Out of all the ‘Entrepreneurial Rulebook’ posts I have a habit of writing on a monthly basis, this one is perhaps the easiest to date. Let me ask you this innocuous question:
you decided to give jogging a go – what would be easier: do it with a group or go solo?
It’s with a group, right? Even if you are a loner or socially awkward or whatever else that makes you avoid people, you can’t argue that doing things in a group isn’t beneficial. It provides a momentum, charges your willpower to succeed, gives you a benchmark on which to measure – not to mention there’s a little bit of peer pressure if you fail to show up or you simply waste money by quitting and hanging your running shoes.
If I employ that metaphor within a business environment, I get this:
a leader gets up in the morning (most of the time, anyway) because they have a responsibility to people who are placing their future in the hands of that leader (who is also a manager, in my opinion). When you think about it that way – it’s huge.
It’s about being accountable and being there to inspire
I’m a parent of two jolly boys and I’ve noticed a pattern: people get better at being leaders when they have kids. They become your joie de vivre. You want to set an example for them and be accountable for your promises. And it’s challenging. You look at those Skechers GOrun Razor 3 Hyper’s, all clean and smelling of new rubber, and say to yourself “not now, I’ll run a little bit later” or “I’ll procrastinate now and start tomorrow”.
When you’re solo it’s easy because there’s no one to be responsible for but you. You can convince yourself, sometimes even worryingly fast, about the validity and logic of your choice.
What’s really cool about having people you’re accountable to around you is that the momentum shifts. You begin to make promises to someone else and it’s about something you are not entirely sure you can deliver.
“This company is going to be sold for $5 million.”
It’s a great dream to have but you don’t know for a fact if it will ever become a reality. Maybe it will. But some people will take the risk and be with you for the journey. You can’t be responsible for their actions but what happens now is that they call you in the morning and want your feedback and want to help you get to that finish line. That is one of the biggest motivations in the business.
Having people around is not only beneficial – it’s necessary
I happened to have a partner or two in a few of my entrepreneurial ventures, sometimes before the business even began to operate. They motivated me to wake up and attend that meeting (there’s always a meeting) even if I didn’t want to or wasn’t feeling well. In a way, you owe it to them, and they owe it to you. Your name is your brand and its worth is measured in actions.
When I just started writing these blog posts, the second-ever post I wrote was about the way I perceive success. A recurring theme in those early posts was trust because that’s what defines success: when people trust you enough without ever having to second guess you. I’m living proof that people are willing to invest even if there is no innovative idea or an amazing business plan in front of them. They trusted my ability to do whatever it takes to make them money.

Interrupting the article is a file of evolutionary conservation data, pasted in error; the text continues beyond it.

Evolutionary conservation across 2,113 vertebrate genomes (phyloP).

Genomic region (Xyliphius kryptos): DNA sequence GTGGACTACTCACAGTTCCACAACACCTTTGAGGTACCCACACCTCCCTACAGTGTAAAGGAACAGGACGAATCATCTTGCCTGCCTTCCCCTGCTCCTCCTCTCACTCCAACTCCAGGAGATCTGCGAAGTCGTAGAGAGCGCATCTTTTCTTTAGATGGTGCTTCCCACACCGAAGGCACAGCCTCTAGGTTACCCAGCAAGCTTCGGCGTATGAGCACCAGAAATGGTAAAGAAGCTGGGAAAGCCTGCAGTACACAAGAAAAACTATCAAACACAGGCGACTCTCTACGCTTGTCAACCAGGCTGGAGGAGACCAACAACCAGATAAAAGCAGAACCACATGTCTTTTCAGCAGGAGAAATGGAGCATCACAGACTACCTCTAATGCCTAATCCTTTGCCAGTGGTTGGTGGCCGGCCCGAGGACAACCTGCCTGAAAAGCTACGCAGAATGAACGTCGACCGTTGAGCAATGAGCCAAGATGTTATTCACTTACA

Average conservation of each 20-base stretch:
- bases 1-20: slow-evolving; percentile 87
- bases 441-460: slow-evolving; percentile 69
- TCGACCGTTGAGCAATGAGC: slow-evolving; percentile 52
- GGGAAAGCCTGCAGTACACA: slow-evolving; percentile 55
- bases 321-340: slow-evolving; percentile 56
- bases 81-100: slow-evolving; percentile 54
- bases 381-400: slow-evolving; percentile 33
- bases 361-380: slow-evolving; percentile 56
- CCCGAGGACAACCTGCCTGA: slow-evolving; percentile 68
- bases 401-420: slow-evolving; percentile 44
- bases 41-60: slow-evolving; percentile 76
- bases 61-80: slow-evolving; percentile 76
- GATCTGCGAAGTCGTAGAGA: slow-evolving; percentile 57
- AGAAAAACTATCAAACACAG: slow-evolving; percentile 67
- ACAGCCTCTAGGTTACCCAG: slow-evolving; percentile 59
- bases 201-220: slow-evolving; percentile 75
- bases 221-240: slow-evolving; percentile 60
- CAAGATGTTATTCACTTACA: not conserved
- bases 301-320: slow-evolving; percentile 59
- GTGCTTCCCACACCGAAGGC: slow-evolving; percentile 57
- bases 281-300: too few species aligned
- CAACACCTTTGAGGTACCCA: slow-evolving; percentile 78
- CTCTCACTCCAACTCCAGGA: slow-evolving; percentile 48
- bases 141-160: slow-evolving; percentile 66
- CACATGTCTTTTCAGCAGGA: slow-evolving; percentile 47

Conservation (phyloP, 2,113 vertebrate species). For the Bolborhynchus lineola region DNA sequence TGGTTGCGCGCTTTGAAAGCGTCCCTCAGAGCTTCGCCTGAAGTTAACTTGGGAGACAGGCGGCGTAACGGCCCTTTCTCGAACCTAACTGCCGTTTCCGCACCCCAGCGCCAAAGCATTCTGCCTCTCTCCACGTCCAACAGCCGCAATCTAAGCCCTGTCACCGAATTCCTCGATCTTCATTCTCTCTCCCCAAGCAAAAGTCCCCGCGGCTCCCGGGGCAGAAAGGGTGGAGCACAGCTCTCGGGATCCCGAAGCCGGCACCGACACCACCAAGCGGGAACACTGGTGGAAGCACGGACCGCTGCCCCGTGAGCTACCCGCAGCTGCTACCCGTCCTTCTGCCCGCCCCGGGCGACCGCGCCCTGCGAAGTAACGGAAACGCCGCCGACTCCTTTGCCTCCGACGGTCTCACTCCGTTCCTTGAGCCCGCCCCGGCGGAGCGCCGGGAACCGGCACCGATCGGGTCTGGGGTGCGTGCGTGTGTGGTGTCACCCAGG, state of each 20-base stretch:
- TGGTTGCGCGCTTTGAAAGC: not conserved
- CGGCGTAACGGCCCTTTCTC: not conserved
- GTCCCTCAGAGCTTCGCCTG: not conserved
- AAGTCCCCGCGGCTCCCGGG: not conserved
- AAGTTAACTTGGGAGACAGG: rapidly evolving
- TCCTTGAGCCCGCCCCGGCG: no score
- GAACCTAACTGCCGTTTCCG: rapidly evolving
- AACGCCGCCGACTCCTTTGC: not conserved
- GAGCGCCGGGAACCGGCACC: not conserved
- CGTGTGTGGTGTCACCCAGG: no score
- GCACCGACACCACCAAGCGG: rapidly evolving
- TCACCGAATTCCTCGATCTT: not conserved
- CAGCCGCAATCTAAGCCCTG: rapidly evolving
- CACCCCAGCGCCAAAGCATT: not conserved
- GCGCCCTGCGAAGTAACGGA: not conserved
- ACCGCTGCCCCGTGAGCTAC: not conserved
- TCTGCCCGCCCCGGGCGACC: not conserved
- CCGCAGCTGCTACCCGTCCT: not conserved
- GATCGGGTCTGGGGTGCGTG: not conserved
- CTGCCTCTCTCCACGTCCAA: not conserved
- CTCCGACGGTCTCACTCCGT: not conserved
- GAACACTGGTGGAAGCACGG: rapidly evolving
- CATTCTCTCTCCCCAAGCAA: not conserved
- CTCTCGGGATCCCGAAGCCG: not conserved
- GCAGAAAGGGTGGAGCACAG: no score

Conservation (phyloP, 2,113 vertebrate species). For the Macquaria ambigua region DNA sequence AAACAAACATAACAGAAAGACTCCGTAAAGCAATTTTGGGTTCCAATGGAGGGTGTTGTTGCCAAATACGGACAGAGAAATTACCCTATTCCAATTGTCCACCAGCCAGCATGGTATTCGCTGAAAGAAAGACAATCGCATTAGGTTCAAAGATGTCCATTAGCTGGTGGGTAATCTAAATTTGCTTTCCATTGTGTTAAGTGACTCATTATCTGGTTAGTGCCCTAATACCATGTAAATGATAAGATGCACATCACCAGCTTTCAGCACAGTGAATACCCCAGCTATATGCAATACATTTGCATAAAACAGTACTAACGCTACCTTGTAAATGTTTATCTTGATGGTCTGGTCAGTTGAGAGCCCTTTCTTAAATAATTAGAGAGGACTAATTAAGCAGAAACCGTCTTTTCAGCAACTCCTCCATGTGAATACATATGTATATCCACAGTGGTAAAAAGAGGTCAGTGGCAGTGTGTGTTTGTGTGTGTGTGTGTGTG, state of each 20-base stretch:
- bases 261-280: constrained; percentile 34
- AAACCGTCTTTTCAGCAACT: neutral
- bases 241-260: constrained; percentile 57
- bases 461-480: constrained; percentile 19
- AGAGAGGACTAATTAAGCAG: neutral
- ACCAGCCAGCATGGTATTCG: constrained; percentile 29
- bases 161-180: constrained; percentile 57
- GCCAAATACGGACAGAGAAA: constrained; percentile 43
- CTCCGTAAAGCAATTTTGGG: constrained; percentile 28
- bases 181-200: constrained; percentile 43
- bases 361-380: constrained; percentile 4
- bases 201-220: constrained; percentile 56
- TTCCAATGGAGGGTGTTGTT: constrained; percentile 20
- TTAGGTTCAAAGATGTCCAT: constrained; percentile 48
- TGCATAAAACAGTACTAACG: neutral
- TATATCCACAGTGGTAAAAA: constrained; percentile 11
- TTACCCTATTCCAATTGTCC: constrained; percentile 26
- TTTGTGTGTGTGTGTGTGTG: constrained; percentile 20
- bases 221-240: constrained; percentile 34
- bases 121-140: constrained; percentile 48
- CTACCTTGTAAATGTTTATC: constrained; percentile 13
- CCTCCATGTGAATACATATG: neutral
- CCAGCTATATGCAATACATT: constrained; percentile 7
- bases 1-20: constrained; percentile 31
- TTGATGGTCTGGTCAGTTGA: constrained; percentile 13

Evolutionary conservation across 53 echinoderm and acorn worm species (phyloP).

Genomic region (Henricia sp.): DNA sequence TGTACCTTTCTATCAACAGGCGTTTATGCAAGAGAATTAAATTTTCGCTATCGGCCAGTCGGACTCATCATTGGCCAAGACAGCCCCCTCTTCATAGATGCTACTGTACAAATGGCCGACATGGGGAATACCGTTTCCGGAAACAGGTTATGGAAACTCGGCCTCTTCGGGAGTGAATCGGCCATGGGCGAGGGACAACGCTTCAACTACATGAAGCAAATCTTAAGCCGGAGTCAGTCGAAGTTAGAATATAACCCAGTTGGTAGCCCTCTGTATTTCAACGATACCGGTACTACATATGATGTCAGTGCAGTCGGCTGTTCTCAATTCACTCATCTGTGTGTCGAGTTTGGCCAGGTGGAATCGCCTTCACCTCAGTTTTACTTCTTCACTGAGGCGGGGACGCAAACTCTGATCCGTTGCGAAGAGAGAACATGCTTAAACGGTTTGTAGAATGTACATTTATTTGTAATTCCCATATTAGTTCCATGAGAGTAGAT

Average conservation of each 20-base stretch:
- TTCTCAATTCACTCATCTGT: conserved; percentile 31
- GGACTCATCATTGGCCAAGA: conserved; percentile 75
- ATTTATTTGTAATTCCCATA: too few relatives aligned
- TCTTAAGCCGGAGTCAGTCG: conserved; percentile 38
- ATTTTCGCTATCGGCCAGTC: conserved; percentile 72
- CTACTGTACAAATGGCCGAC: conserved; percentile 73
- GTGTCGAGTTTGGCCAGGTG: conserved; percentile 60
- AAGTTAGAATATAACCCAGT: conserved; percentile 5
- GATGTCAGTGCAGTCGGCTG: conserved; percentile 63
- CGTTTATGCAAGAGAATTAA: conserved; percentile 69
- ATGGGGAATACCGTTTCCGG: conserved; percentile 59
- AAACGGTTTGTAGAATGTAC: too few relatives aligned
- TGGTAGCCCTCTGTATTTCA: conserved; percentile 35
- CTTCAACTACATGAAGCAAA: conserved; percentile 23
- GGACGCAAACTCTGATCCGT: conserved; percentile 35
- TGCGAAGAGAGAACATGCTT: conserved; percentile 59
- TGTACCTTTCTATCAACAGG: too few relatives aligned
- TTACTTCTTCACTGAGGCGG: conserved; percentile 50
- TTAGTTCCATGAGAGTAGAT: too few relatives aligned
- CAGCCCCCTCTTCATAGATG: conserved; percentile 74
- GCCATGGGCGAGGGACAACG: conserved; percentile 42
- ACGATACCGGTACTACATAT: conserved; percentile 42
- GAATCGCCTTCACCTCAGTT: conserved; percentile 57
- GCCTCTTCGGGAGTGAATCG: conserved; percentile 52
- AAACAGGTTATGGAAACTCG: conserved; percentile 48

That is what any responsible entrepreneur should do.
But not all entrepreneurs are like that.
There are those who just manage people and there are those who just hire the right people to get the job done. Nothing wrong with that picture but here’s the kicker:
the most successful ones are people who have a sense of commitment to others and keep taking people under their wings.
They care the most, strive to make other people content and try their hardest to deliver on a made promise. The responsibility these entrepreneurs take unto themselves adds to one very important facet of entrepreneurship – evolving. If you are successful, you are evolving and learning to lead by example.
So if you need to motivate yourself – which I admit is hard to do sometimes – a huge motivational boost is just taking responsibility for someone. I promise you it’ll motivate you more than anything else.
A method for accelerating a startup’s initial growth
Another cool thing about taking responsibility is that it’s also a way to get a startup running a lot quicker. Anyone who has started a company will tell you how tedious yet encompassing the process is. There are a lot of things that can preoccupy you for the next 10 months or a week if you go at it with someone.
Not only is it easier to deal with day-to-day challenges but it also makes for a less demanding way to manage risks. While I maintain that being an entrepreneur means doing things your way, entrepreneurship is a team sport. If you try to be everything all the time, prepare to fail – a lot. There need to be clearly defined positions with the right people filling them. If you ever find those people, you’ll experience this warm sense of camaraderie when you both succeed and fail together.
A few words of advice or warning, though. As you’ve surely gathered by now, I perceive leaders as also managers. However, if the role of a manager doesn’t suit you – don’t be one. To be a manager, you have to lead people – it’s simple. And sometimes, leading implies making unpopular decisions, especially if you are surrounded by friends.
Not everyone is management material and there’s no need to force yourself into a position that doesn’t suit you. Be a developer or a marketing guru or a legal wizard or a finance person – any position where you feel most comfortable and can make an impact. There where your responsibility-taking will shine the brightest.